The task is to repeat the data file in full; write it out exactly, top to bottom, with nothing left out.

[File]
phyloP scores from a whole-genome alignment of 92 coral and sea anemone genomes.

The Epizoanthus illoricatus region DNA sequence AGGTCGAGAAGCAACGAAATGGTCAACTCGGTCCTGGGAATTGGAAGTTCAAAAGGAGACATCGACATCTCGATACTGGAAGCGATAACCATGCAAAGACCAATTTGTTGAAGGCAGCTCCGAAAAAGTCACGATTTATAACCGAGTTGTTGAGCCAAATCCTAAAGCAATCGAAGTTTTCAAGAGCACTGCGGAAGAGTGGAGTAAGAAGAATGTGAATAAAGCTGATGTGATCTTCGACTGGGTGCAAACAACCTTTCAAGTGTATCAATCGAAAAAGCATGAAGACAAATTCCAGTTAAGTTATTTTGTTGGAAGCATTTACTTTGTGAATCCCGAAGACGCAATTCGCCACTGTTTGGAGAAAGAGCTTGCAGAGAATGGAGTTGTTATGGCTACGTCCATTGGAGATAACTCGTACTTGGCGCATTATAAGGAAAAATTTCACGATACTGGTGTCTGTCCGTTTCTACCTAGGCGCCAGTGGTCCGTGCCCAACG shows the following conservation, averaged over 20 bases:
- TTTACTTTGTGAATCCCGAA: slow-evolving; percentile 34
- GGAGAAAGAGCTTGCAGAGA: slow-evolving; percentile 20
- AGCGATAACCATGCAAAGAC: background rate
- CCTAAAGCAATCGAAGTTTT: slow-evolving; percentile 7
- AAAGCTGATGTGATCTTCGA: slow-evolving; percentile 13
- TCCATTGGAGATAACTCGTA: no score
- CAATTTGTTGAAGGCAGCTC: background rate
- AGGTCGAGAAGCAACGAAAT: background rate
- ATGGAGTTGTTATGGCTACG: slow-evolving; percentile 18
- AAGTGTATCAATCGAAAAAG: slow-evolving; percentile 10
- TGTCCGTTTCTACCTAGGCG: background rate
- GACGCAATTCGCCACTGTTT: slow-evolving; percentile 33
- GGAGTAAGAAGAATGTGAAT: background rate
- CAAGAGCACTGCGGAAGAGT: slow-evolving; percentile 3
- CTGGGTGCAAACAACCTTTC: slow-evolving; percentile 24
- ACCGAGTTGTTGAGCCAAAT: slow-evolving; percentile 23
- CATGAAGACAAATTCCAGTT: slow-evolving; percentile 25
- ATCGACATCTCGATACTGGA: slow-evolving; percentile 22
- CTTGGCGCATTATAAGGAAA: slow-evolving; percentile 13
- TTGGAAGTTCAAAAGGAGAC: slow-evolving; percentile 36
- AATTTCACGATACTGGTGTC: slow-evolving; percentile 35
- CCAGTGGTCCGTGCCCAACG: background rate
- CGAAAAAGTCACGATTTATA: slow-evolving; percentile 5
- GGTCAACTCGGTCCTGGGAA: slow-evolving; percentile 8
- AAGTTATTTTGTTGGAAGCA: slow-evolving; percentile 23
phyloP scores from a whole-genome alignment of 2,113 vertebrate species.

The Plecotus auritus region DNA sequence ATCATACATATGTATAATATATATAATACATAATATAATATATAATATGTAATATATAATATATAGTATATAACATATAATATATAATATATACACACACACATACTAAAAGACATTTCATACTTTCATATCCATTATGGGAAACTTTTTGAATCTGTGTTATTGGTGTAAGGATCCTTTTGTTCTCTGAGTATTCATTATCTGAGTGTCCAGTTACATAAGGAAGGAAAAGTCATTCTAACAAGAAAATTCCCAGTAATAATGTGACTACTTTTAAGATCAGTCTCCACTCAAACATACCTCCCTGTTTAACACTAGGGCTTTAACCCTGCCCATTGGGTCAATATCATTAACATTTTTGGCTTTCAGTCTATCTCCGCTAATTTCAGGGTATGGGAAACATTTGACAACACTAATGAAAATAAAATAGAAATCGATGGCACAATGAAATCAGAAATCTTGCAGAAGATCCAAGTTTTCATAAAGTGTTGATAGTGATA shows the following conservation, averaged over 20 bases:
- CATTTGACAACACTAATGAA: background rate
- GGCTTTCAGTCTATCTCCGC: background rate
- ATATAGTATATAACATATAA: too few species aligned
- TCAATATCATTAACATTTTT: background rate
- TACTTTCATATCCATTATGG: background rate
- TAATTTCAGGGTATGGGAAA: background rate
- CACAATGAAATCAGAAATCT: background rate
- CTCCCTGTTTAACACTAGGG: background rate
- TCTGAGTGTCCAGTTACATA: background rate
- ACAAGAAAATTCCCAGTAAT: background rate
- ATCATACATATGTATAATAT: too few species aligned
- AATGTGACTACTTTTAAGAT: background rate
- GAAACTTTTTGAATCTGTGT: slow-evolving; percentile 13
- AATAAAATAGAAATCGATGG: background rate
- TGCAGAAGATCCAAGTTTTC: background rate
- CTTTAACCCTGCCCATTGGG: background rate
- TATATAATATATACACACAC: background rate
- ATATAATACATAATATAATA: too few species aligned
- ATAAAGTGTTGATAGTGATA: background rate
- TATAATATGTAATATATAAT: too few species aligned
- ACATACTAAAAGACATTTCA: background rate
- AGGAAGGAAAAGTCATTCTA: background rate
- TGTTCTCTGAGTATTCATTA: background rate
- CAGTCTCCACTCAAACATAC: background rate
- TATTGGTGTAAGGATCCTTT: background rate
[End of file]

phyloP scores from a whole-genome alignment of 92 coral and sea anemone genomes.

The Epizoanthus illoricatus region DNA sequence AGGTCGAGAAGCAACGAAATGGTCAACTCGGTCCTGGGAATTGGAAGTTCAAAAGGAGACATCGACATCTCGATACTGGAAGCGATAACCATGCAAAGACCAATTTGTTGAAGGCAGCTCCGAAAAAGTCACGATTTATAACCGAGTTGTTGAGCCAAATCCTAAAGCAATCGAAGTTTTCAAGAGCACTGCGGAAGAGTGGAGTAAGAAGAATGTGAATAAAGCTGATGTGATCTTCGACTGGGTGCAAACAACCTTTCAAGTGTATCAATCGAAAAAGCATGAAGACAAATTCCAGTTAAGTTATTTTGTTGGAAGCATTTACTTTGTGAATCCCGAAGACGCAATTCGCCACTGTTTGGAGAAAGAGCTTGCAGAGAATGGAGTTGTTATGGCTACGTCCATTGGAGATAACTCGTACTTGGCGCATTATAAGGAAAAATTTCACGATACTGGTGTCTGTCCGTTTCTACCTAGGCGCCAGTGGTCCGTGCCCAACG shows the following conservation, averaged over 20 bases:
- TTTACTTTGTGAATCCCGAA: slow-evolving; percentile 34
- GGAGAAAGAGCTTGCAGAGA: slow-evolving; percentile 20
- AGCGATAACCATGCAAAGAC: background rate
- CCTAAAGCAATCGAAGTTTT: slow-evolving; percentile 7
- AAAGCTGATGTGATCTTCGA: slow-evolving; percentile 13
- TCCATTGGAGATAACTCGTA: no score
- CAATTTGTTGAAGGCAGCTC: background rate
- AGGTCGAGAAGCAACGAAAT: background rate
- ATGGAGTTGTTATGGCTACG: slow-evolving; percentile 18
- AAGTGTATCAATCGAAAAAG: slow-evolving; percentile 10
- TGTCCGTTTCTACCTAGGCG: background rate
- GACGCAATTCGCCACTGTTT: slow-evolving; percentile 33
- GGAGTAAGAAGAATGTGAAT: background rate
- CAAGAGCACTGCGGAAGAGT: slow-evolving; percentile 3
- CTGGGTGCAAACAACCTTTC: slow-evolving; percentile 24
- ACCGAGTTGTTGAGCCAAAT: slow-evolving; percentile 23
- CATGAAGACAAATTCCAGTT: slow-evolving; percentile 25
- ATCGACATCTCGATACTGGA: slow-evolving; percentile 22
- CTTGGCGCATTATAAGGAAA: slow-evolving; percentile 13
- TTGGAAGTTCAAAAGGAGAC: slow-evolving; percentile 36
- AATTTCACGATACTGGTGTC: slow-evolving; percentile 35
- CCAGTGGTCCGTGCCCAACG: background rate
- CGAAAAAGTCACGATTTATA: slow-evolving; percentile 5
- GGTCAACTCGGTCCTGGGAA: slow-evolving; percentile 8
- AAGTTATTTTGTTGGAAGCA: slow-evolving; percentile 23
phyloP scores from a whole-genome alignment of 2,113 vertebrate species.

The Plecotus auritus region DNA sequence ATCATACATATGTATAATATATATAATACATAATATAATATATAATATGTAATATATAATATATAGTATATAACATATAATATATAATATATACACACACACATACTAAAAGACATTTCATACTTTCATATCCATTATGGGAAACTTTTTGAATCTGTGTTATTGGTGTAAGGATCCTTTTGTTCTCTGAGTATTCATTATCTGAGTGTCCAGTTACATAAGGAAGGAAAAGTCATTCTAACAAGAAAATTCCCAGTAATAATGTGACTACTTTTAAGATCAGTCTCCACTCAAACATACCTCCCTGTTTAACACTAGGGCTTTAACCCTGCCCATTGGGTCAATATCATTAACATTTTTGGCTTTCAGTCTATCTCCGCTAATTTCAGGGTATGGGAAACATTTGACAACACTAATGAAAATAAAATAGAAATCGATGGCACAATGAAATCAGAAATCTTGCAGAAGATCCAAGTTTTCATAAAGTGTTGATAGTGATA shows the following conservation, averaged over 20 bases:
- CATTTGACAACACTAATGAA: background rate
- GGCTTTCAGTCTATCTCCGC: background rate
- ATATAGTATATAACATATAA: too few species aligned
- TCAATATCATTAACATTTTT: background rate
- TACTTTCATATCCATTATGG: background rate
- TAATTTCAGGGTATGGGAAA: background rate
- CACAATGAAATCAGAAATCT: background rate
- CTCCCTGTTTAACACTAGGG: background rate
- TCTGAGTGTCCAGTTACATA: background rate
- ACAAGAAAATTCCCAGTAAT: background rate
- ATCATACATATGTATAATAT: too few species aligned
- AATGTGACTACTTTTAAGAT: background rate
- GAAACTTTTTGAATCTGTGT: slow-evolving; percentile 13
- AATAAAATAGAAATCGATGG: background rate
- TGCAGAAGATCCAAGTTTTC: background rate
- CTTTAACCCTGCCCATTGGG: background rate
- TATATAATATATACACACAC: background rate
- ATATAATACATAATATAATA: too few species aligned
- ATAAAGTGTTGATAGTGATA: background rate
- TATAATATGTAATATATAAT: too few species aligned
- ACATACTAAAAGACATTTCA: background rate
- AGGAAGGAAAAGTCATTCTA: background rate
- TGTTCTCTGAGTATTCATTA: background rate
- CAGTCTCCACTCAAACATAC: background rate
- TATTGGTGTAAGGATCCTTT: background rate